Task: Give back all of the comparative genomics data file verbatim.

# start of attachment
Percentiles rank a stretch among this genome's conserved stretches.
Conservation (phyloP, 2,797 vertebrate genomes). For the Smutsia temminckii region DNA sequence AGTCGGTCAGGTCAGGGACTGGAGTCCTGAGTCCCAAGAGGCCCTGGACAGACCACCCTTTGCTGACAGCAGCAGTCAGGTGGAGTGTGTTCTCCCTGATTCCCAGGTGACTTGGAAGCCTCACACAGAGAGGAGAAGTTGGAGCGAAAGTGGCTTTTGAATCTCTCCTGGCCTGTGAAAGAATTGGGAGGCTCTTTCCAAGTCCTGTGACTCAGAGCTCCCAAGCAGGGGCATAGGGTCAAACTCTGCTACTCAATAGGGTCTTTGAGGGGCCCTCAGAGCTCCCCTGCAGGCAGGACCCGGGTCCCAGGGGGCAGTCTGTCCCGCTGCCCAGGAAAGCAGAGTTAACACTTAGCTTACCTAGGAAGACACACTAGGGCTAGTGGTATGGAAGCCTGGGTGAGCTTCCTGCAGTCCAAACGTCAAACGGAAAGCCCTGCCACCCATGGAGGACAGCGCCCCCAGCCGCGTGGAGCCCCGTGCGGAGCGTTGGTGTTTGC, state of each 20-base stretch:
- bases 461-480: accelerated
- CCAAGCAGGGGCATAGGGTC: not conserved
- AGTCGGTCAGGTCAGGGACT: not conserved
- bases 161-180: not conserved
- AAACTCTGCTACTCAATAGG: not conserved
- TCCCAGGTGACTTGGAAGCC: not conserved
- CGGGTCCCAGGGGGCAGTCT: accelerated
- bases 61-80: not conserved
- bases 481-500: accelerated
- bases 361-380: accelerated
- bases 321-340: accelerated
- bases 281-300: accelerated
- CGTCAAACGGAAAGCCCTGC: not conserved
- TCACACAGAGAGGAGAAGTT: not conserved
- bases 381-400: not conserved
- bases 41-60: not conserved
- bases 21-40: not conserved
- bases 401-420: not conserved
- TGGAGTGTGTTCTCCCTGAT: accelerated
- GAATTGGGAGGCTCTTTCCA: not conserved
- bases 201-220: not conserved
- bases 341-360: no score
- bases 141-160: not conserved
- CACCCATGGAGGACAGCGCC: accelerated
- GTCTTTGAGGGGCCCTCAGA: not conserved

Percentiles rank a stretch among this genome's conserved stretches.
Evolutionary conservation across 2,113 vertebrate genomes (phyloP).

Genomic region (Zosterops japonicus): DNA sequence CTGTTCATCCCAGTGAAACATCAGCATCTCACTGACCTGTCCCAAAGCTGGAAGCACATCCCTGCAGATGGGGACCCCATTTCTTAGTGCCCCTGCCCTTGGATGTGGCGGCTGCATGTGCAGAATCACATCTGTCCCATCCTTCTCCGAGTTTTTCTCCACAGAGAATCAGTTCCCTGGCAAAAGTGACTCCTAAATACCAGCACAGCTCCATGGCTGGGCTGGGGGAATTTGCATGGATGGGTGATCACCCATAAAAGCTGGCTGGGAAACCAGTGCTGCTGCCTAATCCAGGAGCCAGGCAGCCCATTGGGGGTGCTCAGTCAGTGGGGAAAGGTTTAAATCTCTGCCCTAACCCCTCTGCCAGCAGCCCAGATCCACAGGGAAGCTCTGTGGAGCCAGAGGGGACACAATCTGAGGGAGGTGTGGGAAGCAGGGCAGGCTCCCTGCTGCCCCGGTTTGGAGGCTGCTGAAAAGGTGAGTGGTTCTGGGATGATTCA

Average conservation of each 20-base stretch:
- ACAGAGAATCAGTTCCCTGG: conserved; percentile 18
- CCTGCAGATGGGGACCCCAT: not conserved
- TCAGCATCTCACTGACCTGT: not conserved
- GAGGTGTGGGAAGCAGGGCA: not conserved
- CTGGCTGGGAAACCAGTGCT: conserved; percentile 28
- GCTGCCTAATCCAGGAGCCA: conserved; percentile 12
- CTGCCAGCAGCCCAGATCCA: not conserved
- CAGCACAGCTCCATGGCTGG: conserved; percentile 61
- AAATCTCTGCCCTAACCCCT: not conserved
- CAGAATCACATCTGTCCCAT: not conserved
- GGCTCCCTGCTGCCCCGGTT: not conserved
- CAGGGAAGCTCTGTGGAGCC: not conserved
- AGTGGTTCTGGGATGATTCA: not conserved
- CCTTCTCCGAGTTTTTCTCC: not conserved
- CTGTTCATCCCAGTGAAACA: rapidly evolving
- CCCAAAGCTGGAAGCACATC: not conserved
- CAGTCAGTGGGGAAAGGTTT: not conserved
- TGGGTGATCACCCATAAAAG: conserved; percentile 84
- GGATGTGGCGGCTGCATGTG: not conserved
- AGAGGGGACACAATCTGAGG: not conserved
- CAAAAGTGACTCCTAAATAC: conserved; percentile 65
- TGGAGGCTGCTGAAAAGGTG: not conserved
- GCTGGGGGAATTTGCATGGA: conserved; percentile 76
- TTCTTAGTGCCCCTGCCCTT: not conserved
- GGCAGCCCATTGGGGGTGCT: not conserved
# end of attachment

Percentiles rank a stretch among this genome's conserved stretches.
Conservation (phyloP, 2,797 vertebrate genomes). For the Smutsia temminckii region DNA sequence AGTCGGTCAGGTCAGGGACTGGAGTCCTGAGTCCCAAGAGGCCCTGGACAGACCACCCTTTGCTGACAGCAGCAGTCAGGTGGAGTGTGTTCTCCCTGATTCCCAGGTGACTTGGAAGCCTCACACAGAGAGGAGAAGTTGGAGCGAAAGTGGCTTTTGAATCTCTCCTGGCCTGTGAAAGAATTGGGAGGCTCTTTCCAAGTCCTGTGACTCAGAGCTCCCAAGCAGGGGCATAGGGTCAAACTCTGCTACTCAATAGGGTCTTTGAGGGGCCCTCAGAGCTCCCCTGCAGGCAGGACCCGGGTCCCAGGGGGCAGTCTGTCCCGCTGCCCAGGAAAGCAGAGTTAACACTTAGCTTACCTAGGAAGACACACTAGGGCTAGTGGTATGGAAGCCTGGGTGAGCTTCCTGCAGTCCAAACGTCAAACGGAAAGCCCTGCCACCCATGGAGGACAGCGCCCCCAGCCGCGTGGAGCCCCGTGCGGAGCGTTGGTGTTTGC, state of each 20-base stretch:
- bases 461-480: accelerated
- CCAAGCAGGGGCATAGGGTC: not conserved
- AGTCGGTCAGGTCAGGGACT: not conserved
- bases 161-180: not conserved
- AAACTCTGCTACTCAATAGG: not conserved
- TCCCAGGTGACTTGGAAGCC: not conserved
- CGGGTCCCAGGGGGCAGTCT: accelerated
- bases 61-80: not conserved
- bases 481-500: accelerated
- bases 361-380: accelerated
- bases 321-340: accelerated
- bases 281-300: accelerated
- CGTCAAACGGAAAGCCCTGC: not conserved
- TCACACAGAGAGGAGAAGTT: not conserved
- bases 381-400: not conserved
- bases 41-60: not conserved
- bases 21-40: not conserved
- bases 401-420: not conserved
- TGGAGTGTGTTCTCCCTGAT: accelerated
- GAATTGGGAGGCTCTTTCCA: not conserved
- bases 201-220: not conserved
- bases 341-360: no score
- bases 141-160: not conserved
- CACCCATGGAGGACAGCGCC: accelerated
- GTCTTTGAGGGGCCCTCAGA: not conserved

Percentiles rank a stretch among this genome's conserved stretches.
Evolutionary conservation across 2,113 vertebrate genomes (phyloP).

Genomic region (Zosterops japonicus): DNA sequence CTGTTCATCCCAGTGAAACATCAGCATCTCACTGACCTGTCCCAAAGCTGGAAGCACATCCCTGCAGATGGGGACCCCATTTCTTAGTGCCCCTGCCCTTGGATGTGGCGGCTGCATGTGCAGAATCACATCTGTCCCATCCTTCTCCGAGTTTTTCTCCACAGAGAATCAGTTCCCTGGCAAAAGTGACTCCTAAATACCAGCACAGCTCCATGGCTGGGCTGGGGGAATTTGCATGGATGGGTGATCACCCATAAAAGCTGGCTGGGAAACCAGTGCTGCTGCCTAATCCAGGAGCCAGGCAGCCCATTGGGGGTGCTCAGTCAGTGGGGAAAGGTTTAAATCTCTGCCCTAACCCCTCTGCCAGCAGCCCAGATCCACAGGGAAGCTCTGTGGAGCCAGAGGGGACACAATCTGAGGGAGGTGTGGGAAGCAGGGCAGGCTCCCTGCTGCCCCGGTTTGGAGGCTGCTGAAAAGGTGAGTGGTTCTGGGATGATTCA

Average conservation of each 20-base stretch:
- ACAGAGAATCAGTTCCCTGG: conserved; percentile 18
- CCTGCAGATGGGGACCCCAT: not conserved
- TCAGCATCTCACTGACCTGT: not conserved
- GAGGTGTGGGAAGCAGGGCA: not conserved
- CTGGCTGGGAAACCAGTGCT: conserved; percentile 28
- GCTGCCTAATCCAGGAGCCA: conserved; percentile 12
- CTGCCAGCAGCCCAGATCCA: not conserved
- CAGCACAGCTCCATGGCTGG: conserved; percentile 61
- AAATCTCTGCCCTAACCCCT: not conserved
- CAGAATCACATCTGTCCCAT: not conserved
- GGCTCCCTGCTGCCCCGGTT: not conserved
- CAGGGAAGCTCTGTGGAGCC: not conserved
- AGTGGTTCTGGGATGATTCA: not conserved
- CCTTCTCCGAGTTTTTCTCC: not conserved
- CTGTTCATCCCAGTGAAACA: rapidly evolving
- CCCAAAGCTGGAAGCACATC: not conserved
- CAGTCAGTGGGGAAAGGTTT: not conserved
- TGGGTGATCACCCATAAAAG: conserved; percentile 84
- GGATGTGGCGGCTGCATGTG: not conserved
- AGAGGGGACACAATCTGAGG: not conserved
- CAAAAGTGACTCCTAAATAC: conserved; percentile 65
- TGGAGGCTGCTGAAAAGGTG: not conserved
- GCTGGGGGAATTTGCATGGA: conserved; percentile 76
- TTCTTAGTGCCCCTGCCCTT: not conserved
- GGCAGCCCATTGGGGGTGCT: not conserved